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Credits: CPOM/UCL/ESA

Picture Info

CryoSat’s exceptionally detailed data have been used to generate this map of sea-ice thickness in the Arctic. Data from January and February this year have been used to show the thickness of the ice as it approaches its annual maximum. Thanks to CryoSat’s orbit, ice thickness close to the North Pole can be seen for the first time.

Source article

Project Arctic Ocean ice cover

Published By

Dr. Dick van der Wateren

Tags

Climate Change, Sea Ice, Modelling Studies, Arctic Ocean


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Bad news for polar bears: sea ice is thinning

31.12.2011, Age: 2361 days

Not only is the sea ice in the Arctic becoming thinner, multiyear ice will be largely replaced by seasonal ice, according to a recent Swedish study published in the journal Climate Dynamics.

The ice cover of the Arctic Ocean responds in a very sensitive way to climate change. During the last decades, the summer sea ice thickness and extent have decreased at a worrying rate. This new modelling study by Göran Björk and his PhD student Christian Stranne, University of Gothenburg, Sweden, allows for regional variations in ice types and thickness. The difficulty with modelling the response of sea ice to climatic change lies in the fact that the ice is far from homogeneous. Some areas are broken up in floes of various sizes and shapes.

Their investigations use a sophisticated model tool, 1DICE (developed at the University of Gothenburg). The model is capable of treating many different ice types simultaneously and is fully coupled to the atmosphere and ocean.

Abstract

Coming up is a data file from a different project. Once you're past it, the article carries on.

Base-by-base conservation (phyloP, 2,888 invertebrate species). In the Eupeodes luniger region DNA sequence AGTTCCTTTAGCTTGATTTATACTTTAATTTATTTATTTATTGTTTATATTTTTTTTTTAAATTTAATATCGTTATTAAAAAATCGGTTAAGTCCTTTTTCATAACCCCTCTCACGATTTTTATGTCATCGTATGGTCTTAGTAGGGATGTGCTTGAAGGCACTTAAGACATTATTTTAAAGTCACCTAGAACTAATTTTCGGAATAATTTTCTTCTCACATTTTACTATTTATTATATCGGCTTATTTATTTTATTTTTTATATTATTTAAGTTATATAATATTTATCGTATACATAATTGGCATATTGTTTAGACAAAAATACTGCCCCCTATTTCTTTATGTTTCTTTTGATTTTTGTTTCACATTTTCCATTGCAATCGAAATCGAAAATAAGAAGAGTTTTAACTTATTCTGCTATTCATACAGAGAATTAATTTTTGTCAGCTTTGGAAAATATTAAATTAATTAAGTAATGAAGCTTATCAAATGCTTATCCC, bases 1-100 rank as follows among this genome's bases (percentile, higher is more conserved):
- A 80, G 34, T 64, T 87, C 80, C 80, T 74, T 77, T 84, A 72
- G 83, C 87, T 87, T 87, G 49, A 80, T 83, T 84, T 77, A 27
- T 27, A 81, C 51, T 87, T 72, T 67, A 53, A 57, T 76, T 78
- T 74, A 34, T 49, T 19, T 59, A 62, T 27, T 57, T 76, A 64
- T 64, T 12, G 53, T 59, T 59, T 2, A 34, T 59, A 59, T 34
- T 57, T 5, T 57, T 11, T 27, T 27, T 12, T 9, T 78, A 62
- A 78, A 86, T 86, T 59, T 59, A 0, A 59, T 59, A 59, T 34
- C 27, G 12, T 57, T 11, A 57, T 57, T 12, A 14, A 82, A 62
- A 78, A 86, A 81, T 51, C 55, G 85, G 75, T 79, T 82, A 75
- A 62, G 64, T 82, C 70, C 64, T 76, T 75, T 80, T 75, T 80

Submarine and satellite observations show that the Arctic Ocean ice cover has undergone a large thickness reduction and a decrease in the areal extent during the last decades. Here the response of the Arctic Ocean ice cover to changes in the poleward atmospheric energy transport, F wall, is investigated using coupled atmosphere-ice-ocean column models. Two models with highly different complexity are used in order to illustrate the importance of different internal processes and the results highlight the dramatic effects of the negative ice thickness-ice volume export feedback and the positive surface albedo feedback. The steady state ice thickness as a function of F wall is determined for various model setups and defines what we call ice thickness response curves. When a variable surface albedo and snow precipitation is included, a complex response curve appears with two distinct regimes: a perennial ice cover regime with a fairly linear response and a less responsive seasonal ice cover regime. The two regimes are separated by a steep transition associated with surface albedo feedback. The associated hysteresis is however small, indicating that the Arctic climate system does not have an irreversible tipping point behaviour related to the surface albedo feedback. The results are discussed in the context of the recent reduction of the Arctic sea ice cover. A new mechanism related to regional and temporal variations of the ice divergence within the Arctic Ocean is presented as an explanation for the observed regional variation of the ice thickness reduction. Our results further suggest that the recent reduction in areal ice extent and loss of multiyear ice is related to the albedo dependent transition between seasonal and perennial ice i.e. large areas of the Arctic Ocean that has previously been dominated by multiyear ice might have been pushed below a critical mean ice thickness, corresponding to the above mentioned transition, and into a state dominated by seasonal ice.

Christian Stranne and Göran Björk, 2011. On the Arctic Ocean ice thickness response to changes in the external forcing. Climate Dynamics online first>>


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